The Welds’ three children — son, Sten, 21; daughter, Milah, 17; and daughter, Maren, 13 — all have certain jobs with the company, as time permits. But their roles are carefully chosen based on their personalities, says Lisa Weld.

College-age Sten was never a fan of school, his mom says. “He hates school, but he absolutely loves to work.” So while he takes classes in diesel mechanics at Lane Community College, he serves as Buck’s shop supervisor. 

After he gets his degree, Weld says, “He will go work somewhere else for a while … after that, he’s welcome to come back; he’s only worked with us.” His parents want him to experience working with another company, another supervisor. “I want to see what he can do,” says Weld. “I don’t think he gives himself enough credit.”

In addition to supervising the shop, Sten has a penchant for purchasing and rebuilding Ford Powerstroke trucks. He has rebuilt about 15 of them, selling most of them on Craigslist, in addition to building and rebuilding many of the trucks they use at Buck’s.

Milah, a high school junior and multisport athlete with a 4.0 grade point average, works routes for two days and helps at large events in summer. “She works really hard in the summer,” says Weld, who notes that Milah prefers to do the cleanings, but doesn’t relish sales or marketing tasks.

Weld says that after school starts in fall, “many of our customers missed her … asking where the ‘little blond girl’ was.”

Milah is realizing the upside of working in summer and having almost the whole school year free to concentrate on her studies and athletics; her mom says she’s a “math wizard” who plans on attending college.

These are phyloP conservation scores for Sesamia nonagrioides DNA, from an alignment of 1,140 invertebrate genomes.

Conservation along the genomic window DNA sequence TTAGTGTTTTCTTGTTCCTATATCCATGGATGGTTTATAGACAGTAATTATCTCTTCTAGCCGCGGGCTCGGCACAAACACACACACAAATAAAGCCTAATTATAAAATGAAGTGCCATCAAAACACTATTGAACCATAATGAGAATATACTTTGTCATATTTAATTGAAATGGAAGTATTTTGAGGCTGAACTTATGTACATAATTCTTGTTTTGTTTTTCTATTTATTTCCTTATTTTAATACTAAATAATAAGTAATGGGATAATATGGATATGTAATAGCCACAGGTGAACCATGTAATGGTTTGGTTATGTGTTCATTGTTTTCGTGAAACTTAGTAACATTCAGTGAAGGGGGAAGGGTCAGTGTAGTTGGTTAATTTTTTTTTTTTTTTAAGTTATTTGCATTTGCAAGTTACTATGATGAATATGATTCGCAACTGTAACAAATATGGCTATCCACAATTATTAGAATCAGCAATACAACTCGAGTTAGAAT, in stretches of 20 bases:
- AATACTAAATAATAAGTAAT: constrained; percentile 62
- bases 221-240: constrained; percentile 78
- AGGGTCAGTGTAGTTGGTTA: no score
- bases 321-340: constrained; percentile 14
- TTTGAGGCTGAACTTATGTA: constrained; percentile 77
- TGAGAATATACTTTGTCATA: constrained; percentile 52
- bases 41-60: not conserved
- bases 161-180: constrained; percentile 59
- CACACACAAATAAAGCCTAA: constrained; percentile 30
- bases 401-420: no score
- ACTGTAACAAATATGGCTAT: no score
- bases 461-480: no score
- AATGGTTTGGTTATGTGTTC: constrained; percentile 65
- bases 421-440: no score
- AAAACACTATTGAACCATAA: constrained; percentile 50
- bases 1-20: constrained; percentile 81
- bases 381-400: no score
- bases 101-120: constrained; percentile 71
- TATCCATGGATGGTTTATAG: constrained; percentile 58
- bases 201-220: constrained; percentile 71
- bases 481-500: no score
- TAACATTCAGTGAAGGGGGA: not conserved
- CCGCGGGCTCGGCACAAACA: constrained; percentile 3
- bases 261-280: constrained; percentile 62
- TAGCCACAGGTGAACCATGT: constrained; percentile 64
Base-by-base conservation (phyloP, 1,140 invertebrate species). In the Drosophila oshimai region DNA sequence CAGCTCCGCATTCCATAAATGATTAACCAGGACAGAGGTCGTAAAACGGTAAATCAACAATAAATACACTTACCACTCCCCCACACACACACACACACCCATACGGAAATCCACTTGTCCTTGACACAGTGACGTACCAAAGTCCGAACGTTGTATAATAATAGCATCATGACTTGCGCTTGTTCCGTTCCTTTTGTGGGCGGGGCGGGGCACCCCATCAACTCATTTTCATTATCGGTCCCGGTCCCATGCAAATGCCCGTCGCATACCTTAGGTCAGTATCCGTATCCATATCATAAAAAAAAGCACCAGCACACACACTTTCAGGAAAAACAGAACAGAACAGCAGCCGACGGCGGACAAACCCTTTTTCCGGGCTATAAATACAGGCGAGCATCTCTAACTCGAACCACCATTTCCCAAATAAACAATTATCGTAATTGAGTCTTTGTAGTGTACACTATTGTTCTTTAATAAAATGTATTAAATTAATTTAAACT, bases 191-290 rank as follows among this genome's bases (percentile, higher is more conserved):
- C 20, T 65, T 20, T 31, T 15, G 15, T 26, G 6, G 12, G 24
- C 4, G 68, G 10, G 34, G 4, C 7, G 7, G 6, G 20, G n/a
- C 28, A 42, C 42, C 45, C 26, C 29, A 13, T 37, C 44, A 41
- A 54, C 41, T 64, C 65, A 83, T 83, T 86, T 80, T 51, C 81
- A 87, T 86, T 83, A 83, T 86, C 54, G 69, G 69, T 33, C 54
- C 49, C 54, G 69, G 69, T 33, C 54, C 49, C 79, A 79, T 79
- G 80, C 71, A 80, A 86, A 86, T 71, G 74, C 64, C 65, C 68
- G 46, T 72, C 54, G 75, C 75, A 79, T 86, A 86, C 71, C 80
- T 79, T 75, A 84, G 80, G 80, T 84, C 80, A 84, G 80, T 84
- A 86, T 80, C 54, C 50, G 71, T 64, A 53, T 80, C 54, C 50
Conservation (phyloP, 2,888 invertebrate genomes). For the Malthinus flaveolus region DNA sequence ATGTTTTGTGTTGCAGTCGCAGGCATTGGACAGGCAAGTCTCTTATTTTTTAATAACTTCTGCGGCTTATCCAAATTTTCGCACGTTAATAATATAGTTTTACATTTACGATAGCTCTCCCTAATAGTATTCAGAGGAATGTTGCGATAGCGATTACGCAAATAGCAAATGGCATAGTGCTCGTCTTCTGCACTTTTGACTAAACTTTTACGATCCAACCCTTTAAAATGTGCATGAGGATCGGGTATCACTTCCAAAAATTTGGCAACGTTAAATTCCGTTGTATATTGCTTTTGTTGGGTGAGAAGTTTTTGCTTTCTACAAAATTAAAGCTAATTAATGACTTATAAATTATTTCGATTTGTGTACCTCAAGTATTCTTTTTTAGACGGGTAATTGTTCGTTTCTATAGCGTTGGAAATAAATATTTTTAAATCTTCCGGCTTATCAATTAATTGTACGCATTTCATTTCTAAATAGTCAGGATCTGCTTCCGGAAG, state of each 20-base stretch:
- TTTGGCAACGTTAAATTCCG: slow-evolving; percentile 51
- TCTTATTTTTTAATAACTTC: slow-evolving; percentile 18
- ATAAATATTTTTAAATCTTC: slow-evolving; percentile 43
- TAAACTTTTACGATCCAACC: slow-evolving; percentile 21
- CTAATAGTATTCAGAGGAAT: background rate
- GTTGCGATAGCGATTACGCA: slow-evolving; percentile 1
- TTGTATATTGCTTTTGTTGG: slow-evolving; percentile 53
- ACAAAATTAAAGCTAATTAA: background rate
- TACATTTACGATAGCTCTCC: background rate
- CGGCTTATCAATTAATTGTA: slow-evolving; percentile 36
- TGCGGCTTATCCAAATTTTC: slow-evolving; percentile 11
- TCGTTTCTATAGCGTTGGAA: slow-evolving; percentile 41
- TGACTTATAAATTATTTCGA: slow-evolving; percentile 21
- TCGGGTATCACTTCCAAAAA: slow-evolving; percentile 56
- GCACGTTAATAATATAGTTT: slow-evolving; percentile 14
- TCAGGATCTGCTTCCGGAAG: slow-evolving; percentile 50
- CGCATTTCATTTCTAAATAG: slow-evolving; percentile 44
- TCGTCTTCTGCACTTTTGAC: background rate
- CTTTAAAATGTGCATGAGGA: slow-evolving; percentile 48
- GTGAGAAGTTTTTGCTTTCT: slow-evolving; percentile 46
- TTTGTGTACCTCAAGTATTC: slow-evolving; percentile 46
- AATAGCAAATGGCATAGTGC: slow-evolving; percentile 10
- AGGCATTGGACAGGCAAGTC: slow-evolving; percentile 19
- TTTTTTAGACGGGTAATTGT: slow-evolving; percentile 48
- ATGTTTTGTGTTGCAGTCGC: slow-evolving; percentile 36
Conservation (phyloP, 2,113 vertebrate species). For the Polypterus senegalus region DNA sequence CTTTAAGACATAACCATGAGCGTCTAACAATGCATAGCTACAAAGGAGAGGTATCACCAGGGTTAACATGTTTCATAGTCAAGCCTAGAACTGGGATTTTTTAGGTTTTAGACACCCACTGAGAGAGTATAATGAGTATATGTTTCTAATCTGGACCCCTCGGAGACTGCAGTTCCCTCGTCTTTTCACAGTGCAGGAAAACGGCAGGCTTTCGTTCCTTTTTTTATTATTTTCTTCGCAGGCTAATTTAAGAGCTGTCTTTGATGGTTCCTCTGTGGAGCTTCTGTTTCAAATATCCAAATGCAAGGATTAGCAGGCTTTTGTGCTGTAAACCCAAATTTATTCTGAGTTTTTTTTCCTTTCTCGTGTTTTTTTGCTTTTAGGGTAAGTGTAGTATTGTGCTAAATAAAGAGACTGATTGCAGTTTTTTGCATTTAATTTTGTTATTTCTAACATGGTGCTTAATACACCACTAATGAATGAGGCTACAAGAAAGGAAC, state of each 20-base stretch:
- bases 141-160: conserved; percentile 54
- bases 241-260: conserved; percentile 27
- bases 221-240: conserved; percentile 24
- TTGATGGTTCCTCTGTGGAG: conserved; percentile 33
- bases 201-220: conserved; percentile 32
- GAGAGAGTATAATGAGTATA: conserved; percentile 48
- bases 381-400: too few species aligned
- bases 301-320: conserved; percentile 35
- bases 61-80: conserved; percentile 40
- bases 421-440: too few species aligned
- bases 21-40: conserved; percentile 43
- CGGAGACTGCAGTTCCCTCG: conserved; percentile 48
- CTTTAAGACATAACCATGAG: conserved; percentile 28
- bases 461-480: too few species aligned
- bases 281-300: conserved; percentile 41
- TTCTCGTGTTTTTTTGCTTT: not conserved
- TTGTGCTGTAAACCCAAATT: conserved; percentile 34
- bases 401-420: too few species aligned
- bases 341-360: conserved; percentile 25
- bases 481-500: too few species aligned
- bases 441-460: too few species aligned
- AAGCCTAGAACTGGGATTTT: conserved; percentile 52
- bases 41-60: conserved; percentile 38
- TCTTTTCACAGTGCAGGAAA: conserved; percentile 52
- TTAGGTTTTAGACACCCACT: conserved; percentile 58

The youngest daughter, Maren, loves working the booth at bridal and home shows and her mom says she’s a natural at selling. “She started doing it when she was 11; she’s very outgoing. She absolutely loves doing shows.”  

But Maren doesn’t just “man” the booth, she’s a knowledgeable company representative. “People are amazed that she knows the answers to their questions,” says Weld. “They don’t expect her to know all that she knows.”

In the summer, Maren also does office work (filing and answering phones), as well as riding with drivers to restock toilet paper or wipe down units.

All the kids are on the payroll, says Weld, “performing as you would expect from any employee.”

Whether it be the Herinks in Wisconsin, the Welds in Oregon or any other family working in the septic industry, most owners are happy to have their children’s help and are cognizant of keeping it fun but professional.

“We want our kids to be an example and work with a positive attitude,” says Weld. “We never want our employees to think it’s a drag to work with our kids or feel that they get special treatment.”

Even though he would love to see one, two or all three of his sons eventually take over the business, Matt Herink adds, “I don’t want them to start pumping septic right out of high school and wonder what they missed out on. If they want to pursue something else they’re interested in after getting a secondary education, that’s fine.”

Weld says she, too, would love to see one or more of their children take over the business. “They each have their strengths which would mesh well in running the business if that’s something they chose to do in the future. We certainly do not want to pressure them and would never want the business to hinder their relationship as siblings.

“Working together as a family is fun,” she adds. “They have grown up in a family that likes to work, and working together is a bonus. It’s fun to have a nearly overwhelming task and accomplish it together.”